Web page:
Office-Holders in Modern Britain: Volume 11 (Revised), Court Officers, 1660-1837. Originally published by University of London, London, 2006.
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Daily Waiters in Hall 1660–?
Daily waiters in hall were appointed by warrant of the lord steward. An early establishment lists 12 "wayters" places in 1661. In 1662, as part of the retrenchment of tables at court one "Daily Servitor" was established in ordinary and one daily waiter at supernumerary status, both at board wages of £9 2 s 6d. The Establishment of 1664 lists four "waiters" at £2, plus £18 5s apiece. Their number was reduced to two in 1668, both at similar wages, one at £21 5s 10d, the other at £9 2 s 6d in board wages. There were three supernumeraries at £2 plus board wages of £3 0s 10d apiece. In 1674, the first daily waiter's board wages were raised to £27 7s and there was but one supernumerary. In 1680 the first daily waiter's board wages fell to £24 16s 8d and the last supernumerary had been eliminated. (fn. 1) There was one daily waiter in hall on the Establishment of 1685, at £20 per annum, plus six supernumeraries at between £10 and £12. In 1689 the number of ordinary daily waiters was increased to three at £2 and £26 in board wages. The office was abolished (with a stipend for the displaced incumbents of £2 plus board wages of £28) by the unsigned Establishment of 1 Oct. 1699, but restored at the 1689 levels of staffing and remuneration in 1702. This remained the remuneration into the reign of George II, when the places of the two remaining daily waiters were to determine at their deaths. (fn. 2)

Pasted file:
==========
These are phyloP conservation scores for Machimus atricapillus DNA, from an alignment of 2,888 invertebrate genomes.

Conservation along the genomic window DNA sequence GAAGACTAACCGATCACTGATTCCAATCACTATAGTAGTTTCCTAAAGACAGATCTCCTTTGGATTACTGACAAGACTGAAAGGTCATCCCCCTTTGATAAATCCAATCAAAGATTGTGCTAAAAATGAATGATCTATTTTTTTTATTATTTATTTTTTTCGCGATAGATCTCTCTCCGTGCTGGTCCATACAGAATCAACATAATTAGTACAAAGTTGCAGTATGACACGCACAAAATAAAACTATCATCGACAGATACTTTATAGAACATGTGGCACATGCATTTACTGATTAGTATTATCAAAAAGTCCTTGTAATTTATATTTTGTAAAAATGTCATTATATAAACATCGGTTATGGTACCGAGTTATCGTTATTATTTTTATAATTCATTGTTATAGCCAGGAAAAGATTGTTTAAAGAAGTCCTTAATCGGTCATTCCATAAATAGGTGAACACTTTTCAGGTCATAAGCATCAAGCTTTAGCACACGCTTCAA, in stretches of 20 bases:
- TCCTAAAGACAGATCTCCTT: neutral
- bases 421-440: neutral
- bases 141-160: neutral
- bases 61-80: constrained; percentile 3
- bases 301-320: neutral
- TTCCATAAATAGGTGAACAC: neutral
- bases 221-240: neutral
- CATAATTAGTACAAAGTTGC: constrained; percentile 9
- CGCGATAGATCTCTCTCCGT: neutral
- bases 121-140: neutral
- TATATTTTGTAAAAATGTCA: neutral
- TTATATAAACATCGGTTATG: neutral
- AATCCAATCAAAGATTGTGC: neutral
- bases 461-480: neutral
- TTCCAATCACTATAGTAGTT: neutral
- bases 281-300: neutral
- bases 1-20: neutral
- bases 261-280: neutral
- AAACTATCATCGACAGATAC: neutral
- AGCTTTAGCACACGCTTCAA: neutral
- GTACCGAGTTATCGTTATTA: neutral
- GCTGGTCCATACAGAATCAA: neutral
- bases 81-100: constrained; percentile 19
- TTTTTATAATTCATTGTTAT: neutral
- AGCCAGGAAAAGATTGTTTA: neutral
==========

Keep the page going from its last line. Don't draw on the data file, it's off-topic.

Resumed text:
Daily Waiters 1660–?
Supernumerary or Extraordinary Waiters in Hall, 1662–?1699
Servitors (Sewers) in Hall 1660–1699
The servitors of the hall were appointed by warrant of the lord steward. An early establishment lists places for six sewers in 1661. That of 1662 lists places for four "Servits" and ten supernumeraries at £2 in wages and £3 15s 1d in board wages apiece. In addition, there were four supernumerary sewers at £13 6s 1 3/4 d plus £18 5s in board wages. The Establishment of 1664 added a supernumerary at the last remuneration; this additional place was gone by 1668. The number of servitors in ordinary rose to six by 1674, then fell to five by 1680. (fn. 1) The Establishment of 1689 lists six supernumeraries at various levels of remuneration. These places were finally abolished, the incumbents being awarded stipends ranging between £10 and £20 on the unsigned Establishment of 1 Oct. 1699. (fn. 2)